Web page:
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Andrew Cuomo tax plan draws business opposition

New York’s top business group says Cuomo’s plan to circumvent the new federal tax law would be a ‘new administrative burden’ for employers.

A plan by Gov. Andrew M. Cuomo to

A plan by Gov. Andrew M. Cuomo to skirt the new federal tax law has drawn opposition from New York State's largest business group. Photo Credit: Getty Images / Drew Angerer

ALBANY — New York’s leading business lobbying group announced Monday its opposition to a major proposal by Gov. Andrew M. Cuomo aimed at circumventing the new federal tax law.

The New York State Business Council said it opposed Cuomo’s plan to shift from a state income tax to a payroll tax, saying it contained some “unworkable” provisions.

The advocacy group also said it remained “neutral” on Cuomo’s taxes-as-charity idea that would have New York homeowners pay into an education charity rather than pay school taxes.

The group warned that such schemes will hinge on approval by the federal Internal Revenue Service.

Further, Business Council CEO Heather Briccetti said the lobby opposed numerous tax and fee increases proposed by Cuomo, including a tax on opioid prescriptions and a surcharge on some health plans.

Cuomo, a Democrat, proposed the payroll tax and the charitable education fund as a way to help some New Yorkers get around a provision of the new federal tax law that limits deductions for state and local taxes to $10,000.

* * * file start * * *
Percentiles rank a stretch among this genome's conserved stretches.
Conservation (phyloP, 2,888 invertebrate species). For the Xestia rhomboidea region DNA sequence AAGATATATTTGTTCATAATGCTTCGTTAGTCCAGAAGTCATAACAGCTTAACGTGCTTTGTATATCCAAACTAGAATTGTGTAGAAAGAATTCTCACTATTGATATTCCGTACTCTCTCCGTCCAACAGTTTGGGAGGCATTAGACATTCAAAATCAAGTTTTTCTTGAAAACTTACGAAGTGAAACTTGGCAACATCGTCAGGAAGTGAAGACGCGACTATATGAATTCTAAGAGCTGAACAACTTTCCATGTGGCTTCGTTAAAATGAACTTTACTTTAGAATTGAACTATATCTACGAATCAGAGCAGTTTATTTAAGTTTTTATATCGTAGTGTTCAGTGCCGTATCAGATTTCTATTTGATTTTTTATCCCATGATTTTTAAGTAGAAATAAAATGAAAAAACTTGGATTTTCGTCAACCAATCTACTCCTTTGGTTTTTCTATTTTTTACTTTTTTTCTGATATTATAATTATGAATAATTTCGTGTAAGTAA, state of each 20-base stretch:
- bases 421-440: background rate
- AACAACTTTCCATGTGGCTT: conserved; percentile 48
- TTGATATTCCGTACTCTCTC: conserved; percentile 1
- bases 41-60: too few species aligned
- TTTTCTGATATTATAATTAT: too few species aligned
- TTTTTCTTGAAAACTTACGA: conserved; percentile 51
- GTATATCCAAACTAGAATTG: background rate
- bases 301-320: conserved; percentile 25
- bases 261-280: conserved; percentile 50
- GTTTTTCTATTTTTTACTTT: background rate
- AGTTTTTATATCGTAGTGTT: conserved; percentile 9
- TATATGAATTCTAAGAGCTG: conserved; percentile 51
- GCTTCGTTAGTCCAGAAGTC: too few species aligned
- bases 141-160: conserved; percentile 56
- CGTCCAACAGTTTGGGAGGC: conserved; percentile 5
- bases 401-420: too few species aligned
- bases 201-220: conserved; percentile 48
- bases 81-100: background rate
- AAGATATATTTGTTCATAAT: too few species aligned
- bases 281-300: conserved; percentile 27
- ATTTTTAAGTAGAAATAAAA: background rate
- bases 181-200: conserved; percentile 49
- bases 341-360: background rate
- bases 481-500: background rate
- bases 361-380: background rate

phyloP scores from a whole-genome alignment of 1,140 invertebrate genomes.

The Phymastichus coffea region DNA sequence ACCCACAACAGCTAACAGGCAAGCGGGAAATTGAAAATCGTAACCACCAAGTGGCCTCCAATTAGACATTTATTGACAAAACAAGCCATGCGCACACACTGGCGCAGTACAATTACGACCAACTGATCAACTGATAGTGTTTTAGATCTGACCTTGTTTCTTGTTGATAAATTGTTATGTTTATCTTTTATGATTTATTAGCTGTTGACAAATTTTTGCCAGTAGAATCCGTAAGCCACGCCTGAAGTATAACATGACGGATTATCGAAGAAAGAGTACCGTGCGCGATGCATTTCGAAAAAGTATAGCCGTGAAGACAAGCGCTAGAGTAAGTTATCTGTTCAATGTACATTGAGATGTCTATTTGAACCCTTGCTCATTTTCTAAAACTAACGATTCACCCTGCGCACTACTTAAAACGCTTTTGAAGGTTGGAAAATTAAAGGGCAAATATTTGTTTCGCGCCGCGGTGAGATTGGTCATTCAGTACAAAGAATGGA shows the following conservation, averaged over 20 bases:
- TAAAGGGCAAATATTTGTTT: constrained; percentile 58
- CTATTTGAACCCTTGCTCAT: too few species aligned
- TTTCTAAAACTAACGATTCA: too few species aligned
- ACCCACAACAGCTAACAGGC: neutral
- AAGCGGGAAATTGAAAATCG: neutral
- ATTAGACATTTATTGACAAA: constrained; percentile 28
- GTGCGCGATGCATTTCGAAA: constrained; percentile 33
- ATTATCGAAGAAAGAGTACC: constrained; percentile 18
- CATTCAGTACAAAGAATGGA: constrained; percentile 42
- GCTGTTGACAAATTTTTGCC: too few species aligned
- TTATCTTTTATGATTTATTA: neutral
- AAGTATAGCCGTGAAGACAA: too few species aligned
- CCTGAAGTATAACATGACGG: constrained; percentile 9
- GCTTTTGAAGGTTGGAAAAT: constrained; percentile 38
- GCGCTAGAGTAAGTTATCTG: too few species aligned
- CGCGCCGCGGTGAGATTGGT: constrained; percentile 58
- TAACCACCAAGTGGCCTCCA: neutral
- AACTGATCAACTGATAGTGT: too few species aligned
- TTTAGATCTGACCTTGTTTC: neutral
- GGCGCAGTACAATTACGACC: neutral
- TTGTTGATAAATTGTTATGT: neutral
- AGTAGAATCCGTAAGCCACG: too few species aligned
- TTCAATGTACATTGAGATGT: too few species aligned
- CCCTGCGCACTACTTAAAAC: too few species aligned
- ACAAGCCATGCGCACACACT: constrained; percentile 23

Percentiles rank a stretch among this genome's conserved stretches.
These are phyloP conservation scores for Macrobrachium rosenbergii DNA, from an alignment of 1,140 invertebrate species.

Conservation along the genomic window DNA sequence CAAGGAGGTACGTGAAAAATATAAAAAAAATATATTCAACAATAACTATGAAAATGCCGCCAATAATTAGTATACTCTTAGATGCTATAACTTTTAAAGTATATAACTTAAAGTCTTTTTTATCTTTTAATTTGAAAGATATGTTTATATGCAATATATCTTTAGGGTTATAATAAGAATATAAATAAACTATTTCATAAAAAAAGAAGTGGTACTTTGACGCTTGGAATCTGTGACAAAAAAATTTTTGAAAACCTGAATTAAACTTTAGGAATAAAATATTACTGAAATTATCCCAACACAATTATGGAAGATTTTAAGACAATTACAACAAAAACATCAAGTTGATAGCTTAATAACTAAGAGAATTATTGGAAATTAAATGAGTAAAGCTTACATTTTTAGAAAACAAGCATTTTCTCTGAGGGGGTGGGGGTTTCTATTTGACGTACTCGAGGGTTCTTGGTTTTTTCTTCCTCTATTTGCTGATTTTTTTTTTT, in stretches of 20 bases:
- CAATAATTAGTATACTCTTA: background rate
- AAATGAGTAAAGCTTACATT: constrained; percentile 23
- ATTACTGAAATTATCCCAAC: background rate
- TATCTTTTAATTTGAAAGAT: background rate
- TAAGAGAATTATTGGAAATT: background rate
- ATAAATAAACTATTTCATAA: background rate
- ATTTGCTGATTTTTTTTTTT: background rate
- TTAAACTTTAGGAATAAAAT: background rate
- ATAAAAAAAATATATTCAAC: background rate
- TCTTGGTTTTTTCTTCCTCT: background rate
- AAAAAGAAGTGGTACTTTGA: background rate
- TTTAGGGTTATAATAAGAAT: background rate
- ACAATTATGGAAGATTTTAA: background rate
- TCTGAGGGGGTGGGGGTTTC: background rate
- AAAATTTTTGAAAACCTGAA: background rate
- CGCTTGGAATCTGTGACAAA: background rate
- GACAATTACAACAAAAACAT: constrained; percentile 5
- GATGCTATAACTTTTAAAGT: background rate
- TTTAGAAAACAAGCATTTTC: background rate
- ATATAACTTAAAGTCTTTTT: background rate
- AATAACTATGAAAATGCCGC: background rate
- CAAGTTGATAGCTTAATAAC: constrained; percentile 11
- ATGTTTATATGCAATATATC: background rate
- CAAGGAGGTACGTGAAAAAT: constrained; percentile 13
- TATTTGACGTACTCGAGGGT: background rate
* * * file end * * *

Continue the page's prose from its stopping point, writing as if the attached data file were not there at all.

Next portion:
Many New Yorkers, however, will avoid this issue simply because the federal plan also doubled the standard deduction for families to $24,000. So the ones who might be affected are those who pay more than $10,000 in state and local taxes and itemize more than $24,000 in federal deductions.

The Business Council contends the switch to a payroll tax would create a heavy burden for employers with little benefit.

“You’re asking employers to add a significant new administrative burden and in the end it is just a very narrow group of employers who would find any benefit for their employees,” Zack Hutchins, council spokesman said.

“If you’re an employer looking to open a new facility or launch a new business, are you more likely to choose a state with a simple tax structure, or one where your administrative burden would be prohibitively higher. Never mind all of the other competitiveness issues we already know about,” Hutchins said.

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